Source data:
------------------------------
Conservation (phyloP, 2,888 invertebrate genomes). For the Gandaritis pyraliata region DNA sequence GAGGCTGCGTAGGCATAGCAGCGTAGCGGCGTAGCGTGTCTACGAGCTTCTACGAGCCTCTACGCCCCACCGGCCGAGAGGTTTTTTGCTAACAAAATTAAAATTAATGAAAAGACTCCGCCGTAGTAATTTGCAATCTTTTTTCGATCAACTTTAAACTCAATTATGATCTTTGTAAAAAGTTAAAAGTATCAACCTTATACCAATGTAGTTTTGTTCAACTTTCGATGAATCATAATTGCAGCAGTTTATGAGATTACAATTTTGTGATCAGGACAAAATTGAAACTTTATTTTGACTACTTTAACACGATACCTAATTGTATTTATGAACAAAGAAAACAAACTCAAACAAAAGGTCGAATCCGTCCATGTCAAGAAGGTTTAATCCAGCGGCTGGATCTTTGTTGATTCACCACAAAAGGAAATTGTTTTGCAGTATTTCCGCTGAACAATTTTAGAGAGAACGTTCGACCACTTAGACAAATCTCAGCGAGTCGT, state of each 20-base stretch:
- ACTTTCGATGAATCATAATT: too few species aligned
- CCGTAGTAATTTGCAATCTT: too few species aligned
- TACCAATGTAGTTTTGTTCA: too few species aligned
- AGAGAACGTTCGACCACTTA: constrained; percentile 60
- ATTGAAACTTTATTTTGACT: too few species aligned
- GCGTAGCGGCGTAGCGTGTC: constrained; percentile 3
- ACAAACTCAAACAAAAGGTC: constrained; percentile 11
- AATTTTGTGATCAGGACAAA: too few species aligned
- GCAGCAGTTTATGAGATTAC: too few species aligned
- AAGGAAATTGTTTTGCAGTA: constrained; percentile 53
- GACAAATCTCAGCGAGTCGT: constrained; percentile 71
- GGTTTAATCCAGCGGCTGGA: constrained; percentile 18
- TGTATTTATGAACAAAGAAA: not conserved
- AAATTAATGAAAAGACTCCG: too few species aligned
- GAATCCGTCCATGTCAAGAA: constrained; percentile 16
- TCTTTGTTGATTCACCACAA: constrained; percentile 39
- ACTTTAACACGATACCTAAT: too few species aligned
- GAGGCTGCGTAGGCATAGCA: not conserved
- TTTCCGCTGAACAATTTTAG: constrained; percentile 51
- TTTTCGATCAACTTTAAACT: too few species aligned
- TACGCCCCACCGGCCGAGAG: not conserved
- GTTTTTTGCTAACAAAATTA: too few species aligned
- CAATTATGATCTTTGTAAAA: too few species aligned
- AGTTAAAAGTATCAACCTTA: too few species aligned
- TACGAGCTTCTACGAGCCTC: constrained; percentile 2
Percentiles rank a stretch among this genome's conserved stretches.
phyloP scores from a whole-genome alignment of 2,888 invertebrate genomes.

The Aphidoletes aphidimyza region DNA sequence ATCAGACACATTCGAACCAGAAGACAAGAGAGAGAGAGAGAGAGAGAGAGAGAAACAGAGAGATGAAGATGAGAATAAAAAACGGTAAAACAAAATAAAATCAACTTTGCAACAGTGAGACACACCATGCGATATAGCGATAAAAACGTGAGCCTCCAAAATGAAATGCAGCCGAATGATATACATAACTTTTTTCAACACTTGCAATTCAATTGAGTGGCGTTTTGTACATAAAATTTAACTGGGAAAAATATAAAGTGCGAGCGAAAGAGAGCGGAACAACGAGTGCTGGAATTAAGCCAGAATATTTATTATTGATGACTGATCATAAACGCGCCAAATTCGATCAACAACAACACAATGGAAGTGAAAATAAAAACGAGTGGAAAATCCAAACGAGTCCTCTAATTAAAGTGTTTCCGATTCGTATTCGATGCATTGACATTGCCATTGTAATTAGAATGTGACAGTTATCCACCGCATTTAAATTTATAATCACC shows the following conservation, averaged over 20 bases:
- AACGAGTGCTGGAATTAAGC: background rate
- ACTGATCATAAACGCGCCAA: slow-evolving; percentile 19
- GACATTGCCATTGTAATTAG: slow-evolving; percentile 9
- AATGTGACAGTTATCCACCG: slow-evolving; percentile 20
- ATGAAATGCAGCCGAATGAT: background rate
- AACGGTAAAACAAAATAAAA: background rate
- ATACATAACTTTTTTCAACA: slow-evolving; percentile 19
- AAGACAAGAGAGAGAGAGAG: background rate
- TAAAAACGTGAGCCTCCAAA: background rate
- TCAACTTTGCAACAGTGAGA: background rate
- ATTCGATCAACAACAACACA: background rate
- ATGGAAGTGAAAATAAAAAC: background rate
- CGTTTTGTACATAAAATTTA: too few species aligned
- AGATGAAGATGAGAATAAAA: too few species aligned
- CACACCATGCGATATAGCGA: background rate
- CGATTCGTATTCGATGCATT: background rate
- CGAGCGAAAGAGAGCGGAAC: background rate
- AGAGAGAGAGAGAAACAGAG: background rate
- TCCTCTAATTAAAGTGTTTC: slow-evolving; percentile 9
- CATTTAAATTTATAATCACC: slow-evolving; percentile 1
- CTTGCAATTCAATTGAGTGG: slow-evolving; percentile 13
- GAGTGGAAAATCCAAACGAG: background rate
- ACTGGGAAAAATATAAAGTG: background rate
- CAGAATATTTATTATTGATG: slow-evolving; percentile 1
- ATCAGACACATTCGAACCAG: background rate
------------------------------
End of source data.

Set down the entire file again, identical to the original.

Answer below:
Conservation (phyloP, 2,888 invertebrate genomes). For the Gandaritis pyraliata region DNA sequence GAGGCTGCGTAGGCATAGCAGCGTAGCGGCGTAGCGTGTCTACGAGCTTCTACGAGCCTCTACGCCCCACCGGCCGAGAGGTTTTTTGCTAACAAAATTAAAATTAATGAAAAGACTCCGCCGTAGTAATTTGCAATCTTTTTTCGATCAACTTTAAACTCAATTATGATCTTTGTAAAAAGTTAAAAGTATCAACCTTATACCAATGTAGTTTTGTTCAACTTTCGATGAATCATAATTGCAGCAGTTTATGAGATTACAATTTTGTGATCAGGACAAAATTGAAACTTTATTTTGACTACTTTAACACGATACCTAATTGTATTTATGAACAAAGAAAACAAACTCAAACAAAAGGTCGAATCCGTCCATGTCAAGAAGGTTTAATCCAGCGGCTGGATCTTTGTTGATTCACCACAAAAGGAAATTGTTTTGCAGTATTTCCGCTGAACAATTTTAGAGAGAACGTTCGACCACTTAGACAAATCTCAGCGAGTCGT, state of each 20-base stretch:
- ACTTTCGATGAATCATAATT: too few species aligned
- CCGTAGTAATTTGCAATCTT: too few species aligned
- TACCAATGTAGTTTTGTTCA: too few species aligned
- AGAGAACGTTCGACCACTTA: constrained; percentile 60
- ATTGAAACTTTATTTTGACT: too few species aligned
- GCGTAGCGGCGTAGCGTGTC: constrained; percentile 3
- ACAAACTCAAACAAAAGGTC: constrained; percentile 11
- AATTTTGTGATCAGGACAAA: too few species aligned
- GCAGCAGTTTATGAGATTAC: too few species aligned
- AAGGAAATTGTTTTGCAGTA: constrained; percentile 53
- GACAAATCTCAGCGAGTCGT: constrained; percentile 71
- GGTTTAATCCAGCGGCTGGA: constrained; percentile 18
- TGTATTTATGAACAAAGAAA: not conserved
- AAATTAATGAAAAGACTCCG: too few species aligned
- GAATCCGTCCATGTCAAGAA: constrained; percentile 16
- TCTTTGTTGATTCACCACAA: constrained; percentile 39
- ACTTTAACACGATACCTAAT: too few species aligned
- GAGGCTGCGTAGGCATAGCA: not conserved
- TTTCCGCTGAACAATTTTAG: constrained; percentile 51
- TTTTCGATCAACTTTAAACT: too few species aligned
- TACGCCCCACCGGCCGAGAG: not conserved
- GTTTTTTGCTAACAAAATTA: too few species aligned
- CAATTATGATCTTTGTAAAA: too few species aligned
- AGTTAAAAGTATCAACCTTA: too few species aligned
- TACGAGCTTCTACGAGCCTC: constrained; percentile 2
Percentiles rank a stretch among this genome's conserved stretches.
phyloP scores from a whole-genome alignment of 2,888 invertebrate genomes.

The Aphidoletes aphidimyza region DNA sequence ATCAGACACATTCGAACCAGAAGACAAGAGAGAGAGAGAGAGAGAGAGAGAGAAACAGAGAGATGAAGATGAGAATAAAAAACGGTAAAACAAAATAAAATCAACTTTGCAACAGTGAGACACACCATGCGATATAGCGATAAAAACGTGAGCCTCCAAAATGAAATGCAGCCGAATGATATACATAACTTTTTTCAACACTTGCAATTCAATTGAGTGGCGTTTTGTACATAAAATTTAACTGGGAAAAATATAAAGTGCGAGCGAAAGAGAGCGGAACAACGAGTGCTGGAATTAAGCCAGAATATTTATTATTGATGACTGATCATAAACGCGCCAAATTCGATCAACAACAACACAATGGAAGTGAAAATAAAAACGAGTGGAAAATCCAAACGAGTCCTCTAATTAAAGTGTTTCCGATTCGTATTCGATGCATTGACATTGCCATTGTAATTAGAATGTGACAGTTATCCACCGCATTTAAATTTATAATCACC shows the following conservation, averaged over 20 bases:
- AACGAGTGCTGGAATTAAGC: background rate
- ACTGATCATAAACGCGCCAA: slow-evolving; percentile 19
- GACATTGCCATTGTAATTAG: slow-evolving; percentile 9
- AATGTGACAGTTATCCACCG: slow-evolving; percentile 20
- ATGAAATGCAGCCGAATGAT: background rate
- AACGGTAAAACAAAATAAAA: background rate
- ATACATAACTTTTTTCAACA: slow-evolving; percentile 19
- AAGACAAGAGAGAGAGAGAG: background rate
- TAAAAACGTGAGCCTCCAAA: background rate
- TCAACTTTGCAACAGTGAGA: background rate
- ATTCGATCAACAACAACACA: background rate
- ATGGAAGTGAAAATAAAAAC: background rate
- CGTTTTGTACATAAAATTTA: too few species aligned
- AGATGAAGATGAGAATAAAA: too few species aligned
- CACACCATGCGATATAGCGA: background rate
- CGATTCGTATTCGATGCATT: background rate
- CGAGCGAAAGAGAGCGGAAC: background rate
- AGAGAGAGAGAGAAACAGAG: background rate
- TCCTCTAATTAAAGTGTTTC: slow-evolving; percentile 9
- CATTTAAATTTATAATCACC: slow-evolving; percentile 1
- CTTGCAATTCAATTGAGTGG: slow-evolving; percentile 13
- GAGTGGAAAATCCAAACGAG: background rate
- ACTGGGAAAAATATAAAGTG: background rate
- CAGAATATTTATTATTGATG: slow-evolving; percentile 1
- ATCAGACACATTCGAACCAG: background rate